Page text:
It is estimated that between 5000 and 18,000 registered/unregistered artisanal fishermen operate in the bay. Fishermen have borne the economic cost of its environmental degradation more than any other group.
But while the fish are vanishing, the quantity of fishermen continues to grow thanks to a faltering economy still recovering from a crippling recession. For Rio’s poor living near the bay, relying on its bounty has long been a way to weather the economic storm. Now it has become unsustainable.
“I’ve been fishing since I was sixteen, I learned from my uncle,” says Santelmo, 58, “this is all I’ve known. We used to have no problem finding fish, now we have to risk fishing in restricted military areas, where they shoot us with rubber bullets. My brother lost his leg to a soldier’s lead. We can’t fish during certain times of the year but the government doesn’t pay us our social security on time, so what are we supposed to do? Starve?”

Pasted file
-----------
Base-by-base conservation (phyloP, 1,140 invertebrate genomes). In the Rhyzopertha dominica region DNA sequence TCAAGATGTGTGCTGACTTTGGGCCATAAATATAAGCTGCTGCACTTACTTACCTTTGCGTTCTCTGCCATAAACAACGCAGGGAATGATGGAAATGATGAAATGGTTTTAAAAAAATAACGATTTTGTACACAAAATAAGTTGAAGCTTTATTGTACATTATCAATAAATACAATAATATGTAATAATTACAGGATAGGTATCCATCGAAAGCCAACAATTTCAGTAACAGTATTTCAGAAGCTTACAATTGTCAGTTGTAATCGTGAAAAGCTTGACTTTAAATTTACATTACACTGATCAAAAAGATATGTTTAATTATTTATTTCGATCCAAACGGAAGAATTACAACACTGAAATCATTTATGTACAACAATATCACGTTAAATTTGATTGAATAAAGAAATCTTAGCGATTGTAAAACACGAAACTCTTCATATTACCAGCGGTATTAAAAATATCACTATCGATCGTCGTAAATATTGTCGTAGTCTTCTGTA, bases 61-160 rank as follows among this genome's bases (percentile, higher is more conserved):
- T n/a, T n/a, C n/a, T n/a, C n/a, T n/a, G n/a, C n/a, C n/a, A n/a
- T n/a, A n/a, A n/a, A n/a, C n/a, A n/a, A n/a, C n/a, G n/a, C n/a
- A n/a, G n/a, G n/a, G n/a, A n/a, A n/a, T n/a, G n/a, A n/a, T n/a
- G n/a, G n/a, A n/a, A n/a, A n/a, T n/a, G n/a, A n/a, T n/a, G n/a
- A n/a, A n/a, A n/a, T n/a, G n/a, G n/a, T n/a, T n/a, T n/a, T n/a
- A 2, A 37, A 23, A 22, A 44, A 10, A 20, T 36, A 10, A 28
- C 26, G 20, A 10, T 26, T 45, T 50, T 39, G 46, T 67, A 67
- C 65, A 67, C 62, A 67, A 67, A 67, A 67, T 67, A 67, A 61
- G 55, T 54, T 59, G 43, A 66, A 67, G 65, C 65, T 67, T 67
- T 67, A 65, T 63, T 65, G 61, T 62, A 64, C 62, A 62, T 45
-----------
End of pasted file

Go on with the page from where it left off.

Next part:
It’s a story about working class struggles in the global south, intersecting with environmental issues, corporate greed and government accountability. Few stories have been done on the Guanabara outside of the Rio2016 games and even fewer from the perspective of the people who actually live there.
About Andrew Johnson
Andrew Johnson is a Canadian freelance photojournalist and videographer. Born in Mississauga, Ontario, he joined the Canadian Army Reserve Infantry at sixteen. After studying political science in university he travelled extensively throughout Southeast Asia, including Thailand where he documented the 2014 political crisis unfolding on the streets of Bangkok. A near death experience on the Mekong in Laos inspired him to pursue a career in visual storytelling, graduating from the Photojournalism program at Loyalist College in 2016. Since then he based himself in Brazil, studying Portuguese and pursuing personal projects and working as a stringer. Andrew’s most recent work sees him splitting his time between exploring political polarization, social inequality, and pollution in Rio de Janeiro and the changing face of the suburbs where he grew up. Andrew has contributed work to the Toronto Star, the Globe and Mail, and select galleries in Canada. [Official Website]